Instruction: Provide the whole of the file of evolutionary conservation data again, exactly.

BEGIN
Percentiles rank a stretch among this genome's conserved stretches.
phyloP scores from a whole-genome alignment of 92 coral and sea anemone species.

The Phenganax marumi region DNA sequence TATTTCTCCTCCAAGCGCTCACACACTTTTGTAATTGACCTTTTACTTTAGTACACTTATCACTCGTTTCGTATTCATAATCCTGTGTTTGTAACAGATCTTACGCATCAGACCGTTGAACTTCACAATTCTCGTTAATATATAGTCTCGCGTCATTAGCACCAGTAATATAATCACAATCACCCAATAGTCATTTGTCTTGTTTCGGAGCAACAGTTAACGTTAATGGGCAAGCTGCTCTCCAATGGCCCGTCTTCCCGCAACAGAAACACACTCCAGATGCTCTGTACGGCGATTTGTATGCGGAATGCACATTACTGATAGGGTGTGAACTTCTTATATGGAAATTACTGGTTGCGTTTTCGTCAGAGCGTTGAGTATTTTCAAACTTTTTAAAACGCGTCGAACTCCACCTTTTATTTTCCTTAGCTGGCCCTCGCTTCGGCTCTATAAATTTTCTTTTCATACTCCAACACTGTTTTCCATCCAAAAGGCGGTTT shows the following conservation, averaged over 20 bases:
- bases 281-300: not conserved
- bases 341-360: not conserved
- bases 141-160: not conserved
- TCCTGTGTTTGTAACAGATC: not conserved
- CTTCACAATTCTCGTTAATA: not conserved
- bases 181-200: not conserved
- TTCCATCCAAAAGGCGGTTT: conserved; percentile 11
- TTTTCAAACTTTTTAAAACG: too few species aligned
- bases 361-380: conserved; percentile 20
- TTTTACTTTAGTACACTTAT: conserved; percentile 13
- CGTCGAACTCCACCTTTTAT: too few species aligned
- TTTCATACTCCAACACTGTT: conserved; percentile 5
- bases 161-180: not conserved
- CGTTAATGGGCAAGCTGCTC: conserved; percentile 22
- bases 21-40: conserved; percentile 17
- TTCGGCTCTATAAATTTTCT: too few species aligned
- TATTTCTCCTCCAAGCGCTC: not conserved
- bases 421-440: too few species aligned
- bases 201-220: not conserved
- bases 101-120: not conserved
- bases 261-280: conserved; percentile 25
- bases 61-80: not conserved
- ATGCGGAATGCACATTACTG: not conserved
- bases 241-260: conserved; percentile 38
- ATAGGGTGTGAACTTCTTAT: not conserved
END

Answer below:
Percentiles rank a stretch among this genome's conserved stretches.
phyloP scores from a whole-genome alignment of 92 coral and sea anemone species.

The Phenganax marumi region DNA sequence TATTTCTCCTCCAAGCGCTCACACACTTTTGTAATTGACCTTTTACTTTAGTACACTTATCACTCGTTTCGTATTCATAATCCTGTGTTTGTAACAGATCTTACGCATCAGACCGTTGAACTTCACAATTCTCGTTAATATATAGTCTCGCGTCATTAGCACCAGTAATATAATCACAATCACCCAATAGTCATTTGTCTTGTTTCGGAGCAACAGTTAACGTTAATGGGCAAGCTGCTCTCCAATGGCCCGTCTTCCCGCAACAGAAACACACTCCAGATGCTCTGTACGGCGATTTGTATGCGGAATGCACATTACTGATAGGGTGTGAACTTCTTATATGGAAATTACTGGTTGCGTTTTCGTCAGAGCGTTGAGTATTTTCAAACTTTTTAAAACGCGTCGAACTCCACCTTTTATTTTCCTTAGCTGGCCCTCGCTTCGGCTCTATAAATTTTCTTTTCATACTCCAACACTGTTTTCCATCCAAAAGGCGGTTT shows the following conservation, averaged over 20 bases:
- bases 281-300: not conserved
- bases 341-360: not conserved
- bases 141-160: not conserved
- TCCTGTGTTTGTAACAGATC: not conserved
- CTTCACAATTCTCGTTAATA: not conserved
- bases 181-200: not conserved
- TTCCATCCAAAAGGCGGTTT: conserved; percentile 11
- TTTTCAAACTTTTTAAAACG: too few species aligned
- bases 361-380: conserved; percentile 20
- TTTTACTTTAGTACACTTAT: conserved; percentile 13
- CGTCGAACTCCACCTTTTAT: too few species aligned
- TTTCATACTCCAACACTGTT: conserved; percentile 5
- bases 161-180: not conserved
- CGTTAATGGGCAAGCTGCTC: conserved; percentile 22
- bases 21-40: conserved; percentile 17
- TTCGGCTCTATAAATTTTCT: too few species aligned
- TATTTCTCCTCCAAGCGCTC: not conserved
- bases 421-440: too few species aligned
- bases 201-220: not conserved
- bases 101-120: not conserved
- bases 261-280: conserved; percentile 25
- bases 61-80: not conserved
- ATGCGGAATGCACATTACTG: not conserved
- bases 241-260: conserved; percentile 38
- ATAGGGTGTGAACTTCTTAT: not conserved